THE ENCODING AND FOURIER DESCRIPTORS OF ARBITRARY CURVES
IN 3DIMENSIONAL SPACE
By
PAROMITA BOSE
A THESIS PRESENTED TO THE GRADUATE SCHOOL
OF THE UNIVERSITY OF FLORIDA IN PARTIAL FULFILLMENT
OF THE REQUIREMENTS FOR THE DEGREE OF
MASTER OF SCIENCE
UNIVERSITY OF FLORIDA
2000
Dedicated to my parents
and
my husband Andrew
ACKNOWLEDGMENTS
First, my heartfelt thanks and appreciation go to my advisor, Dr. Gerhard X.
Ritter, for his kind help and patience in guiding me through the preparation of this
thesis. His insight and support are deeply appreciated. Working with him was an
honor for me. I would also like to thank Drs. Dankel and Chen, for taking the time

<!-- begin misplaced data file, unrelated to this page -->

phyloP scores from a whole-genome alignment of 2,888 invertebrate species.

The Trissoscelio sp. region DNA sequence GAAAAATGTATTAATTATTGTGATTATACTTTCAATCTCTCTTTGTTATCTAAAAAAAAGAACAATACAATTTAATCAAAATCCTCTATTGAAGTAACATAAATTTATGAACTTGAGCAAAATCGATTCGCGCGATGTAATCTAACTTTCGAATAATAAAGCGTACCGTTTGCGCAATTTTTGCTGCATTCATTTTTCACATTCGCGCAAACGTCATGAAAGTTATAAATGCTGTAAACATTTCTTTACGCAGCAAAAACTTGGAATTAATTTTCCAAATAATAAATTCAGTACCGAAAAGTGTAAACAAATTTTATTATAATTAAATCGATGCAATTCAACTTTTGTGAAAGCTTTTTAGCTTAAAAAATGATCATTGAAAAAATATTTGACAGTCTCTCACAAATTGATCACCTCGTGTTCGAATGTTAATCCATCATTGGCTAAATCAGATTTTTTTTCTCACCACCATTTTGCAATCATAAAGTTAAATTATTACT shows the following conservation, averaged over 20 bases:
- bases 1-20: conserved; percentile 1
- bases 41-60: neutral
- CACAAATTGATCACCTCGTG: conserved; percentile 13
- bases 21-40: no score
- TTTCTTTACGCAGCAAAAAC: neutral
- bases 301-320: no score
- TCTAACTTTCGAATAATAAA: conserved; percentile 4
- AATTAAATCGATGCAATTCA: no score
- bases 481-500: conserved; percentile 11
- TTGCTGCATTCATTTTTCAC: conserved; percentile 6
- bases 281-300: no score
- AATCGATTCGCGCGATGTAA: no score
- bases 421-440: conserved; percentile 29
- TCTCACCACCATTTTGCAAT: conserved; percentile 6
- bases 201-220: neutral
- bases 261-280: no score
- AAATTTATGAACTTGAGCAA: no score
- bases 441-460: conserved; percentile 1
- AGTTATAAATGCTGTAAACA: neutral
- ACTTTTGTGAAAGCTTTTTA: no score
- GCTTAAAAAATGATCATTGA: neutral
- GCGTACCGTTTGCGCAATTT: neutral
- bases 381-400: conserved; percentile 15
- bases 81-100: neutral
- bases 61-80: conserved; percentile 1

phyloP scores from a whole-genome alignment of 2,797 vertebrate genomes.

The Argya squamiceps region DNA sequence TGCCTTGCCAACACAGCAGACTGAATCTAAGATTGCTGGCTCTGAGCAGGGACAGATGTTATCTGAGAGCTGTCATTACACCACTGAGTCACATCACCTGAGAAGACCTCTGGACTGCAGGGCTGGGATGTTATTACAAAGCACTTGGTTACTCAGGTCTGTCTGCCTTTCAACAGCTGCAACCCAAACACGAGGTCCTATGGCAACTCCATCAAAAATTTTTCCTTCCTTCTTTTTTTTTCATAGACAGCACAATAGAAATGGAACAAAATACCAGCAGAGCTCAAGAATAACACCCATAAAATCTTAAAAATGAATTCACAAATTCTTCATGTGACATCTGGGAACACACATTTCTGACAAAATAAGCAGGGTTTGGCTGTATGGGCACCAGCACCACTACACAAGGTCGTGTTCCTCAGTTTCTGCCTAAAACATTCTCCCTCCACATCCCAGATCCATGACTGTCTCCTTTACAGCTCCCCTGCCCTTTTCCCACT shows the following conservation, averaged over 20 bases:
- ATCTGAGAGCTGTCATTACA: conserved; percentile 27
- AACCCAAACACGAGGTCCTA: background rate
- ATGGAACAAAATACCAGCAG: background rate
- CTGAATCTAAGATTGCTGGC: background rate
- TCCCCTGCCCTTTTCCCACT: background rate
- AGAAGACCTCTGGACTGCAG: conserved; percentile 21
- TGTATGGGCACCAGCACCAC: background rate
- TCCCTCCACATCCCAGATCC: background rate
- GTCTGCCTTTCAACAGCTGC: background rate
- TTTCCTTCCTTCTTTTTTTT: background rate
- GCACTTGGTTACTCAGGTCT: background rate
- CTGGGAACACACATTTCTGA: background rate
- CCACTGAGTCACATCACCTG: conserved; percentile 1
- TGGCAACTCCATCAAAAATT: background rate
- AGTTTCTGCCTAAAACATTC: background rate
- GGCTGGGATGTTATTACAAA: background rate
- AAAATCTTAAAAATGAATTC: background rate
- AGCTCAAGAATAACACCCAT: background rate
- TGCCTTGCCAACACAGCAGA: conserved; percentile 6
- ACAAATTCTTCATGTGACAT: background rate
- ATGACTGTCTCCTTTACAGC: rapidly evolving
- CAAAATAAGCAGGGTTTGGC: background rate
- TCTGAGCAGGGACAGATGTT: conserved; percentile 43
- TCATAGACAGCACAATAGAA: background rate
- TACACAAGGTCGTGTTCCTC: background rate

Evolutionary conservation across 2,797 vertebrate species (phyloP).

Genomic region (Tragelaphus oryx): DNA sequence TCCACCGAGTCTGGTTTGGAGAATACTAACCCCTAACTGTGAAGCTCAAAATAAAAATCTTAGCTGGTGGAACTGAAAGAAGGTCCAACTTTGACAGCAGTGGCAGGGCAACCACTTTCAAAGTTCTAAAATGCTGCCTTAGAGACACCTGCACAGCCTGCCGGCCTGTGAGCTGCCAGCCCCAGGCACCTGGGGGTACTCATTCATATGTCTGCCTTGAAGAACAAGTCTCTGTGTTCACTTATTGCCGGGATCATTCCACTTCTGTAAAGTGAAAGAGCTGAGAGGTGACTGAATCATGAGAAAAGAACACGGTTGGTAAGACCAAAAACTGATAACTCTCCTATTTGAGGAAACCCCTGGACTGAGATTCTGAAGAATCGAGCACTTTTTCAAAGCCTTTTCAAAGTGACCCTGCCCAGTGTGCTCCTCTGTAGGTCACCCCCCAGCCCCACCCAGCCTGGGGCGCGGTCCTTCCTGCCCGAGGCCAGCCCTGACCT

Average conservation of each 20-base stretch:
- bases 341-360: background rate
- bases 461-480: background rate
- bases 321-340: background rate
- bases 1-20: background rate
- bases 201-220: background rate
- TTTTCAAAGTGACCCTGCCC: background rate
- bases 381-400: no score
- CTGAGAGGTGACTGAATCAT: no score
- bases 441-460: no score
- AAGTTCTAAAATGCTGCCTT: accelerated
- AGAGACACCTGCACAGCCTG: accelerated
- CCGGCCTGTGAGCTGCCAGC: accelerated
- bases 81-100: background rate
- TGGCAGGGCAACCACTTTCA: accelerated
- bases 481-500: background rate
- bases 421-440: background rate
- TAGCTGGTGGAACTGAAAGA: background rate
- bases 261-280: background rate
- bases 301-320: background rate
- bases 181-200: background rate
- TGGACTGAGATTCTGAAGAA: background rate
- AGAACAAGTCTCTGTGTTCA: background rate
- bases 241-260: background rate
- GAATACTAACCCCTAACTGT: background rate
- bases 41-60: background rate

to read this thesis and to serve on my supervisory committee.
Finally, I would like to thank my parents and my husband, Andrew, for their
encouragement, guidance, and support without which I would not have accomplished
this work.
TABLE OF CONTENTS
ACKNOWLEDGEMENTS ............................ iii
ABSTRACT . . . . . . . . . . . . . . . . . . v
CHAPTERS
1 INTRODUCTION ............................. 1
2 BACKGROUND OVERVIEW .......... ............ 4
2.1 Chain Codes ............................. 4
2.2 Fourier Descriptors ........... ............. 7
3 CHAIN CODES OF ARBITRARY CURVES IN 3D .......... 9
3.1 The Encoding Process ........... ............ 9
3.2 The Encoding Algorithm ......... ............ 13
3.3 Elementary Manipulations ......... ........ .... 19
4 FOURIER DESCRIPTORS FOR THE 3D CHAIN CODE ...... 27
4.1 Fourier coefficients of the chain code in 3D ......... ... 27